Record Display for the EPA National Library Catalog


OLS Field Name OLS Field Data
Main Title Storage of combined sewage in a marine waterbody. {microfiche} /
Author Dunkers, K. ; Field, R. ; Forndran, A.
CORP Author Environmental Protection Agency, Cincinnati, OH. Risk Reduction Engineering Lab. ;Dunkers (Karl) Engineering Corp., Taby (Sweden). ;New York City Dept. of Environmental Protection.
Publisher US Environmental Protection Agency, Risk Reduction and Engineering Laboratory,
Year Published 1992
Report Number EPA/600/A-92/060
Stock Number PB92-158542
Subjects Sewage
Additional Subjects Combined sewers ; Overflows ; Water storage ; Water pollution control ; Storm sewers ; Storm water drainage ; Hydrology ; Saline water-freshwater interfaces ; Saline water intrusion ; Coastal regions ; Salinity ; Storm water runoff ; Reprints ; Flow balance method ; Water curtains
Library Call Number Additional Info Location Last
NTIS  PB92-158542 Most EPA libraries have a fiche copy filed under the call number shown. Check with individual libraries about paper copy. 01/01/1988
Collation 20 p. : ill. ; 28 cm.
Instead of using conventional storage units, e.g., reinforced concrete tanks and lined earthen basins, which are relatively expensive and require a lot of urban land area, the in-receiving water flow balance method (FBM) facilities use the receiving water body itself for storage volume. The FBM facilities receive and contain urban-storm-induced discharges between flexible plastic, e.g., fiberglass reinforced PVC (polyvinyl chloride) curtains suspended from floating wooden pontoons. The curtains are anchored to the receiving-water bottom by concrete weights. The Flow Balance Method of storage is low cost due to its low-cost materials of construction, i.e., plastic and wood; installation time, i.e., several days to weeks; and the absence of land requirements. Studies show that costs could be about 5 to 15 percent and 40 to 50 percent of conventional concrete tank costs for freshwater and saltwater applications, respectively (without including land costs). The FBM facilities have been operating successfully for approximately ten years for control of separate stormwater entering relatively quiescent freshwater lakes in Sweden, and are able to take ice and wind loads without adverse impact. The objective of the project which the paper discusses is to demonstrate a facility for Combined Sewer Overflow (CSO) storage in a harsh estuarine/marine site having tidal exchange, freezing, and coastal storm phenomena. The prototype demonstration facility located in Fresh Creek, a tributary of Jamaica Bay in Brooklyn, New York, U.S.A. started operation in November 1988. The evaluation includes CSO capturing efficiency under the impediments and flow saltwater and freshwater density differences and curtain leakage; structural ability to endure the harsh coastal marine environment; and floatables and settleable solids removal effectiveness. Interim data (including that from salinity profiling) from several storm-flow occurrences indicates that the saltwater-freshwater stratification phenomenon is enabling the facility to operate effectively and detailed results of the evaluation are presented.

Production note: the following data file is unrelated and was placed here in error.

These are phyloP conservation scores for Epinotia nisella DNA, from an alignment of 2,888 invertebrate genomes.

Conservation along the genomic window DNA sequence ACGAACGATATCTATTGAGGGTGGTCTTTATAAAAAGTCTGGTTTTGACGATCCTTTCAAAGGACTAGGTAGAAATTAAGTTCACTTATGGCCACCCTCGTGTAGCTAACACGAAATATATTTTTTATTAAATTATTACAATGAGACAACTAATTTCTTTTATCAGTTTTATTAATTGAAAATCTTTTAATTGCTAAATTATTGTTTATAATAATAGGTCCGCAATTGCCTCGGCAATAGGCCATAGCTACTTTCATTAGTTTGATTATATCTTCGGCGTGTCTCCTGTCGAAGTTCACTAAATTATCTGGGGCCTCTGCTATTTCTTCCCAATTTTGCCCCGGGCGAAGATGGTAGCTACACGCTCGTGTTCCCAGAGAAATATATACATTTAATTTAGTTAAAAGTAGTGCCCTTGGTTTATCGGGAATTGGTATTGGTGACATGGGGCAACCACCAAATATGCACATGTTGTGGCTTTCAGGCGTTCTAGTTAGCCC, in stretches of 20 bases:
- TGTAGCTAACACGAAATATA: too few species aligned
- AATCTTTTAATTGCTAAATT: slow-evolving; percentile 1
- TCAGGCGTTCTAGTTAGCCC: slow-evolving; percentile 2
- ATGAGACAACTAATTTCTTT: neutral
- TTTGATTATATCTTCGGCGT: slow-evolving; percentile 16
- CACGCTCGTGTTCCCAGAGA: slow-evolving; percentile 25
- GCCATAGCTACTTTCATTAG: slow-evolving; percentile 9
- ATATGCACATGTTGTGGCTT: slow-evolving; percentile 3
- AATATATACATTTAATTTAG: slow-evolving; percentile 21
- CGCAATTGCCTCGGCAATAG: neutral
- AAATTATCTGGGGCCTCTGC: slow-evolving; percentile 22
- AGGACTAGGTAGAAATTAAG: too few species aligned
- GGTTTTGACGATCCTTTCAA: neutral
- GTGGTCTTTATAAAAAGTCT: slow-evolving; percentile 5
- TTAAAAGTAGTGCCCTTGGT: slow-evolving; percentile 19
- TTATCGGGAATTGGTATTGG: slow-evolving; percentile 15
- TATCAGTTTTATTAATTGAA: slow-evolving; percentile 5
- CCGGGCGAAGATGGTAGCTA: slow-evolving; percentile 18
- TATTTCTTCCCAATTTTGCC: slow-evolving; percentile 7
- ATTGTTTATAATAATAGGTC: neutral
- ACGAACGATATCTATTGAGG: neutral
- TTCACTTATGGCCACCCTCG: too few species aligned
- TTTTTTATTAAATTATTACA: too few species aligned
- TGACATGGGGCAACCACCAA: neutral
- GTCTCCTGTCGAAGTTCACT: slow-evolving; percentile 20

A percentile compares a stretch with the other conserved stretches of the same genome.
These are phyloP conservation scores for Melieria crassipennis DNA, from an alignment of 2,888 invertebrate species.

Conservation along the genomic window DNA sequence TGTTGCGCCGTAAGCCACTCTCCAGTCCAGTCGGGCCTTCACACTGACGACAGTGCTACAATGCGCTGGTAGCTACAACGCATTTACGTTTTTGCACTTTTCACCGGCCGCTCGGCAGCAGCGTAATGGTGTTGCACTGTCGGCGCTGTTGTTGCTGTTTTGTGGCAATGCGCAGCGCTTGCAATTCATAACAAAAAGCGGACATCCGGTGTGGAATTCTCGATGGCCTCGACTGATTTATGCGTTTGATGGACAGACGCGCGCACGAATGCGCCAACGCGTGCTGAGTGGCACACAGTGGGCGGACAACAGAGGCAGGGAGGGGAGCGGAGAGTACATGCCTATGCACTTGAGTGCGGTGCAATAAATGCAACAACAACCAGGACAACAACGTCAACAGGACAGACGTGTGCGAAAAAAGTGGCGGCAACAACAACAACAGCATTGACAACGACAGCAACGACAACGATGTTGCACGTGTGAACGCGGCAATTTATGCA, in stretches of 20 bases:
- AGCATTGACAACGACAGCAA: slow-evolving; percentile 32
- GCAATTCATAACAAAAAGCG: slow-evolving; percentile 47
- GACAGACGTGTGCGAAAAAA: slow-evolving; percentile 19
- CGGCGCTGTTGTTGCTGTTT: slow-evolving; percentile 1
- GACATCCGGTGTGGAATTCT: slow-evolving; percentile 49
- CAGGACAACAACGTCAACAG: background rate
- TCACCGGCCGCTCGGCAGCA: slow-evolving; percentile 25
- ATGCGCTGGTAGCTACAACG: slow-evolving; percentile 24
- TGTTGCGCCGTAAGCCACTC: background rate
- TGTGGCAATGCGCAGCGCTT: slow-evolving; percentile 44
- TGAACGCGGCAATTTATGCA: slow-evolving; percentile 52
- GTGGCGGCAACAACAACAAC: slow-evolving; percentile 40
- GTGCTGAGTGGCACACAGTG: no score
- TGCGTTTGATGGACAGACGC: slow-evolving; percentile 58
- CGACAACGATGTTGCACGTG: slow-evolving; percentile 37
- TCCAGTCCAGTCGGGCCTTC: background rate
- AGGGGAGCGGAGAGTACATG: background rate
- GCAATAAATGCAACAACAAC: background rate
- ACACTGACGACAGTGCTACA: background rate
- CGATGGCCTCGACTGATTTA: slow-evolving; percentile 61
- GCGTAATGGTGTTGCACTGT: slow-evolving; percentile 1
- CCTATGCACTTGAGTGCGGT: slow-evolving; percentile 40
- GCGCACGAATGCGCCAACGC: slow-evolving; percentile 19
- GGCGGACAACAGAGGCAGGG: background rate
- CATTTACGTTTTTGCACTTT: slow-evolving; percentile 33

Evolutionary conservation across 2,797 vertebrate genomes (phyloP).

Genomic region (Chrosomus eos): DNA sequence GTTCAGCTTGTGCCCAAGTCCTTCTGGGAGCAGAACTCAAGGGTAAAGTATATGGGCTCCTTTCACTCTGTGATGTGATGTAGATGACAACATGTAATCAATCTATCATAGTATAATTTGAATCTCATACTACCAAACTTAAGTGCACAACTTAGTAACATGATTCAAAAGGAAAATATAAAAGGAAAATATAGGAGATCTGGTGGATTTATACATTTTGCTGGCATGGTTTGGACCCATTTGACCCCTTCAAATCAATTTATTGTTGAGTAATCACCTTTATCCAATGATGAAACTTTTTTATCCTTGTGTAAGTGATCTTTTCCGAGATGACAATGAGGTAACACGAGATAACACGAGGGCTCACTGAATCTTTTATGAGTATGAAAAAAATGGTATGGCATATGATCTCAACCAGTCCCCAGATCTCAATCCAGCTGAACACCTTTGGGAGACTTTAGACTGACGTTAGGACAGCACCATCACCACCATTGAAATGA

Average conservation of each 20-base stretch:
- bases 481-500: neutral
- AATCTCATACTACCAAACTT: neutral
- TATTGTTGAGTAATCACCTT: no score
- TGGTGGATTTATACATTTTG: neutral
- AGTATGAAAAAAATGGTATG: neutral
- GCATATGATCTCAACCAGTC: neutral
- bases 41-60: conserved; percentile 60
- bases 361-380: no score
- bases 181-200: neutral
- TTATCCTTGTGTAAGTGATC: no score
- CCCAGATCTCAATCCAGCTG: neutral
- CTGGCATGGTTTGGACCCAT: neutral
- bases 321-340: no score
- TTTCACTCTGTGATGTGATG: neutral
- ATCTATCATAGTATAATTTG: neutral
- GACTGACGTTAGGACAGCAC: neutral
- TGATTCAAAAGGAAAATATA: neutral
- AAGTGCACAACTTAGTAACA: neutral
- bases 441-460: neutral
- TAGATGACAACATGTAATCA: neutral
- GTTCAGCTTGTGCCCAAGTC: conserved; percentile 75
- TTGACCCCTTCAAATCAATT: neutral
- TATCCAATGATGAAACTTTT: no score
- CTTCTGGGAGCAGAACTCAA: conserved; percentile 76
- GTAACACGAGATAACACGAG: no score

"EPA 600/A-92/060."